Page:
Wednesday, February 29, 2012

Move Web Analytics Data Out Of Silo

Web Analytics tools are great for providing a good view of one channel i.e. your website (ok, maybe slightly more than one channel e.g. some email, some social media, some offline). They worked great in silo for first few years of the internet because the only way for customers to interact with your brand online was on your site and websites were not an integral part of the business. Nowadays the story is different, customers interact with your brand in so many way, your website is just one small part of the whole "web" ecosystem and "web" is just one part of the whole "customer" experience and buying cycle ecosystem. Customer’s don’t think and operate in one channel i.e. your website. However, many "web analytics" tools do not even provide you full view of a customer journey and interactions online let alone the offline journey.

To understand today's customer and performance of your marketing efforts, web analytics data has to move out of it's silo and needs to be integrated with other data sources.

Many of you might be already be using 3rd party solutions to pull data from few sources into a dash boarding tool. That is a great start but it still does not provide you a complete view of customer journeys. For example, just because you have social media mentions on the same dashboard as your on-site analytics data does not tell you if those mentions are from your customers or somebody, who is neither a customer nor is your target customer, just blabbering in social media. But I will give you credit for thinking outside the Web Analytics tool.

To understand complete customer journey (i.e. 360 degree view of customer) and to conduct analysis that take you from marginal improvements in conversions to something that has a huge impact on the business you need much more detailed data than a web analytics report or a dash boarding tool can provide. First, you need to collect individual data for each customer in various channels then warehouse the data in one place where you join various sources via common key such as customer id, email address, phone number etc. Only then you can create and run complex cross channel queries to understand try customer behavior and campaign performance.

Many mature organization are already doing it or are working on it. If you are not then it is about time to start thinking about if you want to stay competitive.

Don’t think that just because you are using Google Analytics you can’t have this level of data because you can. You just have to push yourself and start thinking outside what your web analytics tool can provide.

How Can You Do it

Web Analytics tools already anticipated this needs so they have built a way for you to get the data out easily. You can use either of the two methods listed below to get the required data
  1. APIs – Many tools like Google Analytics provide data via APIs. Use those APIs to pull appropriate data into your datamart/datawarehouse.
  2. Data Feeds – Many tools provide data in a flat file that you can use to populate your datamart.
Here are few things to keep in mind before you start putting this data in your datamart
  1. Make sure your tools are configured properly to collect the data in the right format and
  2. Your data transformation process should be able to understand the difference between various custom variables that you have used in the data collection
  3. Various data sources also need proper identifiers (keys) to match them together.
This is not going to be an easy project but this is a critical step in using your web analytics data to stay competitive.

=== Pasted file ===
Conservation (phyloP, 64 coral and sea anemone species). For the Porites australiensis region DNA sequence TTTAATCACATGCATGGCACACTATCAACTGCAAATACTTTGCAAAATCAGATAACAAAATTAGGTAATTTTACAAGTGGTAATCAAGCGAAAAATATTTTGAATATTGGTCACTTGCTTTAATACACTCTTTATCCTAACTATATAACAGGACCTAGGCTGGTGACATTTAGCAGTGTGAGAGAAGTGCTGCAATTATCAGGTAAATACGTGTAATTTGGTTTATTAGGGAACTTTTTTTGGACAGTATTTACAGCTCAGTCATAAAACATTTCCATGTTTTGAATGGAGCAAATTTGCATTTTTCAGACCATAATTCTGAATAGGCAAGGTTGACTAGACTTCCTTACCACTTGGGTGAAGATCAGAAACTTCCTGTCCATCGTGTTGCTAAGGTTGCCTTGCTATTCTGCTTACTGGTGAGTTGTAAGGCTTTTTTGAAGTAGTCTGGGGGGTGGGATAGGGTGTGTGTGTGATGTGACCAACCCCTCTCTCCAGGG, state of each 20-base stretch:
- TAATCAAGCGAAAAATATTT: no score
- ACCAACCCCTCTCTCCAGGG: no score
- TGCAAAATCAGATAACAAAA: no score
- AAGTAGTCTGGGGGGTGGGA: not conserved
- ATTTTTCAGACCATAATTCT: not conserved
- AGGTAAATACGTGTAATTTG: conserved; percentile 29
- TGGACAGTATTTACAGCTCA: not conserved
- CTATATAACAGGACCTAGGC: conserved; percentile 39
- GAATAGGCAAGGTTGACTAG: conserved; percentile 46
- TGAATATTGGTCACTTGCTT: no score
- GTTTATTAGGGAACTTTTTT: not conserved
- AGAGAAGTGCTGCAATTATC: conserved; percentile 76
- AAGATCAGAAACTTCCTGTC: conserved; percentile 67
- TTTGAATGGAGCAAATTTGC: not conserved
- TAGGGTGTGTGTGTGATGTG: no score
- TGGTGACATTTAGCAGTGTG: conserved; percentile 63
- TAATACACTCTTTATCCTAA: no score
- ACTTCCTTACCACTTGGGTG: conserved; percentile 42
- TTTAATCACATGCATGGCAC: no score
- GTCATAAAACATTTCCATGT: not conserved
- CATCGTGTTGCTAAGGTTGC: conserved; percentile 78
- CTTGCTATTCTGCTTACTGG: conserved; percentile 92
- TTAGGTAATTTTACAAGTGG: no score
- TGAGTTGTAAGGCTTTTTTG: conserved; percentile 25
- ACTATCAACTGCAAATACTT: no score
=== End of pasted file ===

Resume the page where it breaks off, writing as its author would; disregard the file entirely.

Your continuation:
There are few 3rd companies who are already providing tools and service to help you with it. I recommend looking at iJento Datamart solution (Note: I work for iJento). You should also check out Gary Angel’s Blog. Gary has worked and written extensively on this topic.
If you have any question, I will be happy to chat. Email me.


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Wednesday, February 22, 2012

7 Analysis Tips for Improving CTR on Display Advertising

Not all display advertising is created equal, though when you look at your web analytics reports you are most likely not going to find the reasons that makes each campaign and each ad so unique. Web Analytics tools generally start tracking the performance of a display advertising campaign only after the visitors have clicked on an ad and landed on your site. What happens before a visitor clicks resides in an Ad Server or in a spreadsheet on someone’s desktop.

In my last post I wrote 5 tips for Analyzing and Optimizing Display Advertisingand one of those tips was to Improve Click-Through-Rate (CTR). In this post I am focusing on elements you should analyze and optimize to increase the CTR of your display advertising. (Note: I am not saying that you should solely focus on CTR, but assuming conversion rate remains the same, increase CTR on your ads will result in more visitors on top of the funnel causing higher number of conversions. )

7 Things to Analyze for Improving CTR
  1. Publisher - Publisher or the site where your ads are served has a lot to do with how your ads are going to perform. An ad served on MSN is not the same as the ad served on Most of the time such information is absent from the Web Analytics tools and hence never crosses an Analysts mind. Get hold of that data and bring it together with the other data to analyze and optimize your campaigns.
  2. Placement – By placement I mean the area of the site where you ad is shown. Ads shown at certain location on a page are likely to get higher CTR than the other ads. For example, an ad served above the fold is almost guaranteed to be seen by a visitor, while the one served below the fold is up to anyone’s guess. In both cases an ad impression will be counted but both will not generate the same CTR.
  3. Size – Size of the display ads makes a huge difference in its performance. Certain ad sizes tend to get more clicks than the others. When analyzing and optimizing your campaign keep in mind that size does matter.
  4. Day/Time – An ad served at midnight on Friday will have different CTR than the same ad served during lunch time on Wednesday. Analyze you campaigns in light of the day/time when the ads were served, find the best time to launch a campaign.
  5. Creative - Different creative invoke different reactions. Images, colors, fonts etc. are all part of the creative mix. Different combinations will have different CTR. Find out the best mix that drives not only higher CTR but also conversions.